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White Oak Bark C/O

  • White oak is used as an astringent with anti-infective and tonic properties. Chronic diarrhea. Intestinal inflammation. Hemorrhage (passive: urine, stool, mouth, nose, organs, heavy menses. Hemorrhoids. Prolapsed of lower organs. Vaginal discharge and infection (int. and ext.). Night sweats. Mouth sores, pyorrhea, sore throat (binding and antiseptic). Strengthens gums. Ext. for wounds, bleeding, skin ulcers. Int. for ulcers of colon, bladder.
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Product Description

White Oak Bark (c/s, Certified Organic)

 

Also Known As – Quercus alba or Quercus robur, and oak bark.

Origin - USA

Overview - The Common, or British Oak, for many centuries the chief forest tree of England, is intimately bound up with the history of these islands from Druid times. A spray of oak was for long engraved on one side of our sixpences and shillings, but is now superseded by the British lion. The Oak, although widely distributed over Europe, is regarded as peculiarly English.

Medicinal Uses - The astringent effects of the Oak were well known to the Ancients, by whom different parts of the tree were used, but it is the bark which is now employed in medicine. Its action is slightly tonic, strongly astringent and antiseptic. It has a strong astringent bitter taste, and its qualities are extracted both by water and spirit. The odour is slightly aromatic.

  • Like other astringents, it has been recommended in agues and hemorrhages, and is a good substitute for Quinine in intermittent fever, especially when given with Chamomile flowers.
  • It is useful in chronic diarrhoea and dysentery, either alone or in conjunction with aromatics. A decoction is made from 1 OZ. of bark in a quart of water, boiled down to a pint and taken in wineglassful doses. Externally, this decoction has been advantageously employed as a gargle in chronic sore throat with relaxed uvula, and also as a fomentation. It is also serviceable as an injection for leucorrhoea, and applied locally to bleeding gums and piles.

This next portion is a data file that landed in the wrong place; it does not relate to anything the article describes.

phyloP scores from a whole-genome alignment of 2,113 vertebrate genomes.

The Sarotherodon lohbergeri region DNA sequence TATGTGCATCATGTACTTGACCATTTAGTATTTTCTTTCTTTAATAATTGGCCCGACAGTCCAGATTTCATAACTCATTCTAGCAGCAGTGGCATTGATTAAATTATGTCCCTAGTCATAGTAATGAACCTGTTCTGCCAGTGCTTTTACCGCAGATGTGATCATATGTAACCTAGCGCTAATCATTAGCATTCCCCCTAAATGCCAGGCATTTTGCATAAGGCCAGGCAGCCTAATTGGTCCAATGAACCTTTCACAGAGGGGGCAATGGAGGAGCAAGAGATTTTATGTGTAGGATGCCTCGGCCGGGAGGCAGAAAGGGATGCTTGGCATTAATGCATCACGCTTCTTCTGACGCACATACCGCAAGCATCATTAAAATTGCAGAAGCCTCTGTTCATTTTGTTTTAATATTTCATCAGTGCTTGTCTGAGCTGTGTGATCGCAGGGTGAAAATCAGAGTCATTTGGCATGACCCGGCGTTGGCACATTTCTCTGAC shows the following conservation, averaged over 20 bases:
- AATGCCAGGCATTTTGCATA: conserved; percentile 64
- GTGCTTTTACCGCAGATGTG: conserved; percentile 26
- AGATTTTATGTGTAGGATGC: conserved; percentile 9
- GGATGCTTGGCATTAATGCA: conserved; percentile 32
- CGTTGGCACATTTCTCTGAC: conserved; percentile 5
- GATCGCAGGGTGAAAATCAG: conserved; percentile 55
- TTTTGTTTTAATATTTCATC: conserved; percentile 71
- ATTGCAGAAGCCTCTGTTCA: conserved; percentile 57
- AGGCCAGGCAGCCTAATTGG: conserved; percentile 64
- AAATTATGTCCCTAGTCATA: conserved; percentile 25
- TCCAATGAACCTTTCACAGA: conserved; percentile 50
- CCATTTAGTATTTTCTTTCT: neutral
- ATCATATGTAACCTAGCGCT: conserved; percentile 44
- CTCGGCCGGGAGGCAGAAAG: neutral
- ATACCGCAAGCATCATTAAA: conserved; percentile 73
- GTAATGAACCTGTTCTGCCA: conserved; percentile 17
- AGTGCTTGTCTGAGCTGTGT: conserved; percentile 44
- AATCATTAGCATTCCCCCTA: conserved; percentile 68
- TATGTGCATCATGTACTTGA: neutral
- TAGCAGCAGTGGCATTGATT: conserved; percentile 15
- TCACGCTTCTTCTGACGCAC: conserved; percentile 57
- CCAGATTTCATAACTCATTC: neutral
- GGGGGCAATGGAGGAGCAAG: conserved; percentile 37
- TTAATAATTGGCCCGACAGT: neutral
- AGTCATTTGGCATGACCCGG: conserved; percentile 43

• Good for hemorrhoids, PMS, varicose veins, goiter, gallstones, kidney stones, fever, sores, wounds, sore throat, canker sores, menstrual problems, gonorrhea, leukorrhea, stomach troubles, and bladder problems. Good for teeth. Tea used in enemas and douches. Used for chronic diarrhea, dysentery, ringworm, chronic mucous discharge, poison-ivy rash, burns, pinworms, hemostatic. Stops hemorrhages in the lungs, stomach, scrofula, and bowels, spitting of blood, stops vomiting. Used for inflammations, boils, sores, infections internally and externally. Folk cancer remedy. Since it contains tannin, experimentally, tannic acid is antiviral, antiseptic, antitumor and carcinogenic.
  • Taken internally for poisoning by strychnine, veratrine, and other vegetable alkaloids. 

Other Uses – The acorns of the tree have been used as food and also to make a tea or coffee substitute which had the added benefit of controlling bowel problems.

Herbs to Combine/Supplement – A poultice of powdered oak bark and wheat flour combined with a little boiled water draws out slivers or splinters and other foreign substances. A wash of oak, or oak combined with witch hazel bark, is an excellent night-time compress for varicose veins and broken capillaries under the skin.

Parts Used – Dried or toasted bark. Gentle dry heat increases the concentration of volatile oils in the bark. Bark, ground before storage. Gentle heating concentrates healing volatile oils in oak bark pieces, but destroys volatile oils in oak bark once it has been powdered.

Precautions - Avoid bathing a large area of inflamed skin all at once. Oak bark infusions, extracts, and tinctures taken internally should be timed so that any medication (especially any medication that has to be taken on a relatively alkaline or empty stomach) is not in the digestive tract. Take oak bark 4 hours before or 4 hours after any prescription medication.

Preparation and Dosage - Baths, washes, infusions, teas, tinctures.

  • Use dried powdered bark from the branches.
  • Infusion: steep 1 tbsp. bark in 1 pint water, simmering for 10 minutes. Take up to 3 cups a day.
  • Decoction: use 1 oz. of inner bark and 2 pints of water, boiled down to 1 pint and strained. Take 1 cup every 1 to 2 hours until relief from diarrhea or dysentery if felt.
  • Some reports of good results with powdered bark in gelatine capsules to relieve diarrhea or dysentery. Take 2 capsules swallowed with a glass of warm water 3 to 4 times a day.
  • Wash, enema or douche: steep 1 heaping tsp. in 1 qt. water for 30 minutes and strain. Apply often.

Disclaimer - The information presented herein by Mountain Maus’ Remedies is intended for educational purposes only. These statements have not been evaluated by the FDA and are not intended to diagnose, cure, treat or prevent disease. Individual results may vary, and before using any supplements, it is always advisable to consult with your own health care provider.

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  1. thank you 5 Star Review

    Posted by on 18th May 2017

    This was exactly what I needed, and I couldn't find it anywhere else.


  2. GREAT!!! 5 Star Review

    Posted by on 19th May 2015

    Great product, will purchase only from Mountain Maus Remedies from now on. Fast shipping. Really Grateful! Thank you Patricia :)


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